That is, a value-added tax. This is a tax applied to every transfer of goods and services between businesses, and between businesses and consumers.

Charles Krauthammer predicted it on Fri 26 Mar:

As the night follows the day, VAT follows health-care reform.

With the passage of Obamacare, creating a vast new middle-class entitlement, a national sales tax of the kind near-universal in Europe is inevitable.

We are now $8 trillion in debt. The Congressional Budget Office projects that $12 trillion will be added over the next decade. Obamacare, when stripped of its budgetary gimmicks — the unfunded $200 billion-plus “doctor fix,” the double counting of Medicare cuts, the 10-6 sleight-of-hand (counting 10 years of revenue and only six years of outflows) — is at minimum a $2 trillion new entitlement.

Paul Volcker, former Fed chief and now advisor to President Obama, helps show Krauthammer’s prediction is accurate:

The United States should consider raising taxes to help bring deficits under control and may need to consider a European-style value-added tax, White House adviser Paul Volcker said on Tuesday.

… he said getting entitlement costs and the U.S. budget deficit under control may require such moves. “If at the end of the day we need to raise taxes, we should raise taxes,” he said.

James Pethokoukis agrees on its inevitability:

Now that America has gone French (and German and British) with universal healthcare, expect Washington to eventually propose a European-style, value-added consumption tax to pay for it -- as well as the rest of the historic rise in federal spending.

For Washington insiders, it’s a matter of “when” not “if.” Politicians and economists I chat with from the White House to Capitol Hill to the Federal Reserve think a VAT inevitable. Healthcare reform has only hardened that consensus. Spending cuts to pay for expanded coverage may not happen. Either way, the budget numbers scream for action. Annual federal spending as a share of GDP will likely outpace revenue by at least six percentage points for years to come. Trillion-dollar deficits the norm.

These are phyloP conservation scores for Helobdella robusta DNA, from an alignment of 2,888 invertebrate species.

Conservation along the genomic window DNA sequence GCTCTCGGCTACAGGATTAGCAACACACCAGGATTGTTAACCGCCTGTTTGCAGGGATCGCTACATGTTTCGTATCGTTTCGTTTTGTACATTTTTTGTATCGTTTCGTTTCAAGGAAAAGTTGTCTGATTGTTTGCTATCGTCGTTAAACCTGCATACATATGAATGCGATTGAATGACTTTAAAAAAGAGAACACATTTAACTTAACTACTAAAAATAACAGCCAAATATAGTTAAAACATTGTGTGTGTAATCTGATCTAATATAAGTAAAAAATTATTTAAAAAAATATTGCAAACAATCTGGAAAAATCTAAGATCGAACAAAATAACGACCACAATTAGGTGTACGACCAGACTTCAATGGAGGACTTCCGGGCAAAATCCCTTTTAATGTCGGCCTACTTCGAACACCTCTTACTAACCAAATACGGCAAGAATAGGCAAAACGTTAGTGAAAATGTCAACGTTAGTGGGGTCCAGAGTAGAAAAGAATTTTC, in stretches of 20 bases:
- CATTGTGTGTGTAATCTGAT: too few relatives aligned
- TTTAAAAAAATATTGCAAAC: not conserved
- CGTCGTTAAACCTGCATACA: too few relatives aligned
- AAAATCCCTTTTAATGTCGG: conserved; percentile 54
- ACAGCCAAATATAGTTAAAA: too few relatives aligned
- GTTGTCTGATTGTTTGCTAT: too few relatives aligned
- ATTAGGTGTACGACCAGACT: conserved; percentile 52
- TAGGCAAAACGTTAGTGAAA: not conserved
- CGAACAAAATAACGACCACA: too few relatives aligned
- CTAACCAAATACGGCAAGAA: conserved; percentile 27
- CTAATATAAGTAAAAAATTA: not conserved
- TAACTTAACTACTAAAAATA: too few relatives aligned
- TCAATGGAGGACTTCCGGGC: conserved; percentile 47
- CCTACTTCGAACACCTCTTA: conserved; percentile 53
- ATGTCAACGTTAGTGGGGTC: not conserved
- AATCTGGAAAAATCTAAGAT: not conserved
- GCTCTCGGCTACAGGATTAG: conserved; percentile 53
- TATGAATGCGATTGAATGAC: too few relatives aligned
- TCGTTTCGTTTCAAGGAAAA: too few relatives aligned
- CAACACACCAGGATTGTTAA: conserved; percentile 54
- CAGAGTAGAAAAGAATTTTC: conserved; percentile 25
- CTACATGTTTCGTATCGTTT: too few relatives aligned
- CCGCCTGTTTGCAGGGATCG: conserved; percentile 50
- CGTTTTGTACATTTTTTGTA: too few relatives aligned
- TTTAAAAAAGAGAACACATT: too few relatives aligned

VAT proponents assume political intransigence without a financial crisis to spur action, just as market chaos helped get the $700 billion bank rescue passed in 2008.

Now that we have the so-called health care reform, deficits are going to expand enormously, and will stay permanently higher.

When the next financial crisis hits, whether related to the so-called health care reform or related to the uncorrected fundamentals that caused the current recession, the VAT will be posed as the fiscally responsible thing to do so “we” can pay for “our” spending. It will be in addition to the income tax, not in place of the income tax. The VAT code will subject to gaming by politicians on behalf of their preferred corporations and industries, made possible in part by the opaqueness of the VAT to voters.